BY SEAN GARRETT
I’m not one for using the generic “Oh my God, I’ve had the best weekend of my life” phrase very often, but in the case of the weekend just gone, I think it’s been well deserved and justified.
I was one of the lucky 30 000+ to attend the inaugural PAXAus (Penny Arcade Expo) in Melbourne. For those of you who don’t know what this is (and if you’ve been following my Twitter, by now you’d have a pretty damn good idea), it’s a three day expo (or one, depending on which pass you get) on gaming and geek culture, with an array of tournaments, discussion panels, Q&A’s along with a huge area for freeplay gaming and a giant exhibition hall full of the latest and greatest in gaming.
This is a huge deal, not because Australia is getting such a large event, but it’s the first time an event this huge has left the United States. Let me be clear, PAXPrime, the original PAX, basically occupies the entirety of downtown Washington D.C. when it’s held later this year. Yeah, it’s big…
In writing this article, it was hard for me to decide on how to portray to you, the readers, just how good PAXAus was, as I was one of the luckier still who managed to score a three day pass. There is no real way that I can write down just how amazing this experience was and do it the justice it deserves, so please excuse me if everything seems a little vague and confusing. It was one of those “You just had to be there” situations.
The whole reason PAX came into being was to give hobby gamers a chance to come together, meet people who enjoyed gaming and of course, play some games. Video, PC, Tabletop, Card or Board, you are bound to find something to pique your interest and PAXAus was no different. The Big Top Tent provided a huge open area full of tables with places to play. If you didn’t know how, someone was always there to teach newbs how to get in on the action.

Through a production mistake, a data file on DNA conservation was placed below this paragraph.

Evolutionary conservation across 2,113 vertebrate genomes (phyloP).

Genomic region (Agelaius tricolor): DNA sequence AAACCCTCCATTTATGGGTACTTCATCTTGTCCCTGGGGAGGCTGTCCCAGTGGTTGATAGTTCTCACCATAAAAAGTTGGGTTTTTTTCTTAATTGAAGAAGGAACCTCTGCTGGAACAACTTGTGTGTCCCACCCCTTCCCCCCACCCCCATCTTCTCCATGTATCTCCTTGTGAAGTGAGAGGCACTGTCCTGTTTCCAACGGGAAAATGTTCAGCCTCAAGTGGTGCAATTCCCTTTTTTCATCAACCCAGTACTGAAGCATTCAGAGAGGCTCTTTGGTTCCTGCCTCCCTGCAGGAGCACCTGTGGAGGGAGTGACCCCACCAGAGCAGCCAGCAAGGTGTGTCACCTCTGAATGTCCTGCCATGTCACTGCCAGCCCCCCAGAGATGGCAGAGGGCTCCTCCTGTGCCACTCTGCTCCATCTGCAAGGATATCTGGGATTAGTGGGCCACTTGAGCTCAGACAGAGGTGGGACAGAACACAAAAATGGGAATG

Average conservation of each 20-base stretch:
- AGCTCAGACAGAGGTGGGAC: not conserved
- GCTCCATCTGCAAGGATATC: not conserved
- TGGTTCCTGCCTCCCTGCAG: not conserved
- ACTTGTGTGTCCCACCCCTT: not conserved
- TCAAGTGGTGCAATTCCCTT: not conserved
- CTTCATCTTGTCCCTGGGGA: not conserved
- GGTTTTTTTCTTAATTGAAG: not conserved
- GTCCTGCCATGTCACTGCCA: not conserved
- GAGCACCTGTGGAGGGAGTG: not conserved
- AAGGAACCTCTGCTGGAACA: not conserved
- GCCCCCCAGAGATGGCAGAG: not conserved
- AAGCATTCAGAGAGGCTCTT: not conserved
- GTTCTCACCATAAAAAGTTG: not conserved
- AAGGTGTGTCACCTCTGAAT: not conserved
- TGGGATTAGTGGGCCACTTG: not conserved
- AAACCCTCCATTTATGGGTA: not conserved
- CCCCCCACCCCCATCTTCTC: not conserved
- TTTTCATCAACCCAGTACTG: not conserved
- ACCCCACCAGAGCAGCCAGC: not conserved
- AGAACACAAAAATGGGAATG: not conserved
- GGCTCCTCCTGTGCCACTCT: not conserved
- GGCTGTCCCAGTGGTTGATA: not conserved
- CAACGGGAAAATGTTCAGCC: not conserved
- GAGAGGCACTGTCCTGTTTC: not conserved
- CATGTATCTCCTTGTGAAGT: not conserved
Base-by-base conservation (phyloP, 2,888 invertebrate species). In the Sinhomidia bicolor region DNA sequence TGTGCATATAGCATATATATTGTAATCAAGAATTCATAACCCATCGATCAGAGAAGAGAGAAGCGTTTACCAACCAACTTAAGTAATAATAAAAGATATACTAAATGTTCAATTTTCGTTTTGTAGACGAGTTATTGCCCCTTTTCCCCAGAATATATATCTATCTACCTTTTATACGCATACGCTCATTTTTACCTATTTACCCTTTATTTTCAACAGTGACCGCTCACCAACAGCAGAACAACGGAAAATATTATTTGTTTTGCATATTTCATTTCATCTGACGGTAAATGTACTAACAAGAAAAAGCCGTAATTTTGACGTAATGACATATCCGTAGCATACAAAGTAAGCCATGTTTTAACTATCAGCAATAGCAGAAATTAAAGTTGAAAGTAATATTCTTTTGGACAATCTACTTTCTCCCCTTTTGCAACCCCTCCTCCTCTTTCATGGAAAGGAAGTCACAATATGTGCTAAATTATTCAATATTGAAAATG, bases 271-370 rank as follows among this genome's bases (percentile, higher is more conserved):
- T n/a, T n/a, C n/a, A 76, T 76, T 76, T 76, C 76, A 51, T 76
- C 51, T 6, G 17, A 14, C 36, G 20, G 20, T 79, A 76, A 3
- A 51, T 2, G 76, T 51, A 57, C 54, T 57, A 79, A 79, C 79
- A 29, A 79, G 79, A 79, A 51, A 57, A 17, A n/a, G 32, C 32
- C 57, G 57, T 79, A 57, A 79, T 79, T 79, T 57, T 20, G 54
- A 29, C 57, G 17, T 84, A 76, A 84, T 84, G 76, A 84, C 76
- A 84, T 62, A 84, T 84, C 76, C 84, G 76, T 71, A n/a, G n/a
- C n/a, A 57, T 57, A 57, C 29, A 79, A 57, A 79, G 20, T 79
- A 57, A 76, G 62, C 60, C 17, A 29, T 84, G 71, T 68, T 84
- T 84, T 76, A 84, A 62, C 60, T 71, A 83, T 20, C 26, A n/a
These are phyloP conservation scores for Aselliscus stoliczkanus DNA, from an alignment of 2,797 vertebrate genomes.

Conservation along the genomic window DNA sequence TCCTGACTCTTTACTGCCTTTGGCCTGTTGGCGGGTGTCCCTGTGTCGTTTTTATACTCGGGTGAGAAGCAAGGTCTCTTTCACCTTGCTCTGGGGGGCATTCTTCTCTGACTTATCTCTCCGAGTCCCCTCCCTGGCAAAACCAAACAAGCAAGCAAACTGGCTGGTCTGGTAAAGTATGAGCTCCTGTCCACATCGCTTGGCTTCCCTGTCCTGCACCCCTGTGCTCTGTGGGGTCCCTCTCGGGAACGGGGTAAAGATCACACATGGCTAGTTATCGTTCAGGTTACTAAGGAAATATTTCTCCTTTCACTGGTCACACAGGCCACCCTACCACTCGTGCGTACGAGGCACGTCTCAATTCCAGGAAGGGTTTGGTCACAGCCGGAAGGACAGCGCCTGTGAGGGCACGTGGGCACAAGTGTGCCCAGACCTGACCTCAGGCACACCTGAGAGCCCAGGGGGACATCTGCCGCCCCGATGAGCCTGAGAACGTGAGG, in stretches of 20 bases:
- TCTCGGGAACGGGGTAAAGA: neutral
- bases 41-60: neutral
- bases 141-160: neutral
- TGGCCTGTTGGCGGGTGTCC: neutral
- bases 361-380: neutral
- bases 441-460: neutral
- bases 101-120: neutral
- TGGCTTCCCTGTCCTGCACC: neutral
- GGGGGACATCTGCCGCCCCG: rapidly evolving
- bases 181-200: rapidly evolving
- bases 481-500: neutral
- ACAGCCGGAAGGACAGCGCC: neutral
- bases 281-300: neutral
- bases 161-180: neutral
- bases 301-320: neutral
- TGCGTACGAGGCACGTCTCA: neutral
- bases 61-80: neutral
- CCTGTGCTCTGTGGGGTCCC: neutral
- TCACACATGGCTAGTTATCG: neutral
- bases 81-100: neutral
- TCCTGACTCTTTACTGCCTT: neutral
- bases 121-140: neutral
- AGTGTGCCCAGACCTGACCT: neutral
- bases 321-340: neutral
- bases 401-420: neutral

Then there was the console gaming areas. Imagine every single home console out right now, now imagine rows up rows of them. Now imagine copies of basically every game released for those consoles being available for you to play. A sound pretty amazing doesn’t it? Did I also mention the retro gaming zone, with a showing from each console up until the N64/Playstation/Dreamcast era, with a different assortment of games to choose from each day . Not to mention the handheld lounge, where people could chill on beanbags can play games on their portable devices to their hearts content, with a giant screen showing episodes of Adventure Time and Regular Show, which was also a plus.
Finally, there was the PC Freeplay. Imagine the set up for the console freeplay, but replace the consoles there with just under one hundred high end PC’s loaded with games ready to go. Sounds like heaven right? Not to mention those lucky bastards who got in early for a Bring Your Own Computer (BYOC) pass and got their own little section of PAX to themselves to play on their own machines.
We gamers are a competitive bunch. Sure, we’re more than happy to play together socially and have a good time, but if we get even the slight chance to prove our dominance over one another, we’ll grab that bull by the horns and not let go until we’re standing over the bloody corpses of both the bull and everybody else who dared to stand in our way. There were tournaments galore; console tournaments for practically every fighting game on the planet right now (and CoD….), PC tournaments for Counter Strike, TrackMania, Unreal Torunament (and CoD…). Handheld tournaments for Mario Kart, Tetris and even some mobile games had a sneaky tournament or two thrown in.